The university for life: Britain prepares to join the fast lane

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The Independent Online
Britain must smash through its ceiling on higher education expansion to bring in more school leavers and encourage adults to return to learning if the nation is to keep up with its economic competitors, a landmark report is expected to say next week.

The National Committee of Inquiry into Higher Education, chaired by Sir Ron Dearing, will make clear that the United Kingdom, where a third of young people at present go on to university, cannot afford to lag behind pace-setting countries such as Japan, which will soon boast one in two in every two school-leavers in higher education.

The cap on numbers imposed by the last government in 1994 because of funding constraints must be removed, the committee will say. It will not put a figure on the scale of expansion, proposing that growth should be demand-led rather than planned.

Ministers are likely to endorse the proposal, which runs counter to the last government's recommendation that there was no need for further expansion. However, the report will acknowledge that the crisis in present university funding will mean students will have to bear more of the burden of costs to permit growth.

Concern over proposals to introduce tuition fees escalated yesterday as it emerged that the Dearing report will also leave the way open for the government to bring in means testing on student loans, which are at present available to all undergraduates to help pay living costs.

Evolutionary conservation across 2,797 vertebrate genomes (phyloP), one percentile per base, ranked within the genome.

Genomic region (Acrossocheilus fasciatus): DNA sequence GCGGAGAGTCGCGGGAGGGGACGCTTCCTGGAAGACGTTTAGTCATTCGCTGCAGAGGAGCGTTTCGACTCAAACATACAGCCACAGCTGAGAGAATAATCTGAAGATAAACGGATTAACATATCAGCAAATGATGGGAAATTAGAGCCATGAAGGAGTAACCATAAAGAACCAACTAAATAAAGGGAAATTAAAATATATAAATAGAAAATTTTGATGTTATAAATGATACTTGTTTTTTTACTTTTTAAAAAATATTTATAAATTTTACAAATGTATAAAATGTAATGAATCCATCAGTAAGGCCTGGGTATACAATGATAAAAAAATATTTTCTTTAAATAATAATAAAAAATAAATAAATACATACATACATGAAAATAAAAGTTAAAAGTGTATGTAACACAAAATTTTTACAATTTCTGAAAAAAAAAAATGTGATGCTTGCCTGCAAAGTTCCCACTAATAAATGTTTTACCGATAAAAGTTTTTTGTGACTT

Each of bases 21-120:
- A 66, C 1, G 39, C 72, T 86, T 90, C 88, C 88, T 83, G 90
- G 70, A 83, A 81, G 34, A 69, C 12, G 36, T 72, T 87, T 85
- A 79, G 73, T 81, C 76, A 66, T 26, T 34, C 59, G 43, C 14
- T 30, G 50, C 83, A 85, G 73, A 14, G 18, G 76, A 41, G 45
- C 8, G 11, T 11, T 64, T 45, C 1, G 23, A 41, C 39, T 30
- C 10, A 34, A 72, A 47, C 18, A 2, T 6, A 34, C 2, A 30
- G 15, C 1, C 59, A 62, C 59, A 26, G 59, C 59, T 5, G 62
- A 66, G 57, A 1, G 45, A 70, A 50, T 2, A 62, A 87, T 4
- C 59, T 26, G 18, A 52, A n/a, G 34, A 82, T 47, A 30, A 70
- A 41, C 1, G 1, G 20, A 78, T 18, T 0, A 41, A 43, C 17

The committee is concerned that the third of undergraduates who at present do not take up the zero-interest loans would rush to do so if fees were introduced, turning the loans into a state-backed subsidy for the middle classes.

That could push the cost of loans to the Treasury up to over pounds 2bn a year, potentially jeopardising maintenance grants for the poorest students or loans for those who really need them.

The Government might choose to reserve the money available for those on low incomes, who must be attracted to higher education if the committee's recommendation of expansion is to be fulfilled.

Another option open to ministers would be the abolition of the pounds 2,500 maintenance grant, including the notional parental contribution to living costs, leaving all students to borrow to cover the full cost themselves.

It is understood that Sir Ron's committee has left enough flexibility on funding within its report to allow ministers scope to adopt their favoured approach. There are four options on funding, each offering a different permutation of maintenance and tuition payments.

The committee has recommended to ministers a system which would see all full-time students contributing a quarter of the cost of the average degree - pounds 1,000-plus a year at current rates - payable after graduation through long-term loans.

The committee believes tuition fees, which will be introduced from September 1999 if the government approves them, can be justified because research shows graduates benefit financially from their degree.

The current rate of return of around 10 per cent on earnings would not change dramatically even if the numbers of students expanded, according to the report. It cites evidence from Australia, which has a tuition fees scheme similar to the one being proposed, to show that fees have no significant effect on participation rates.

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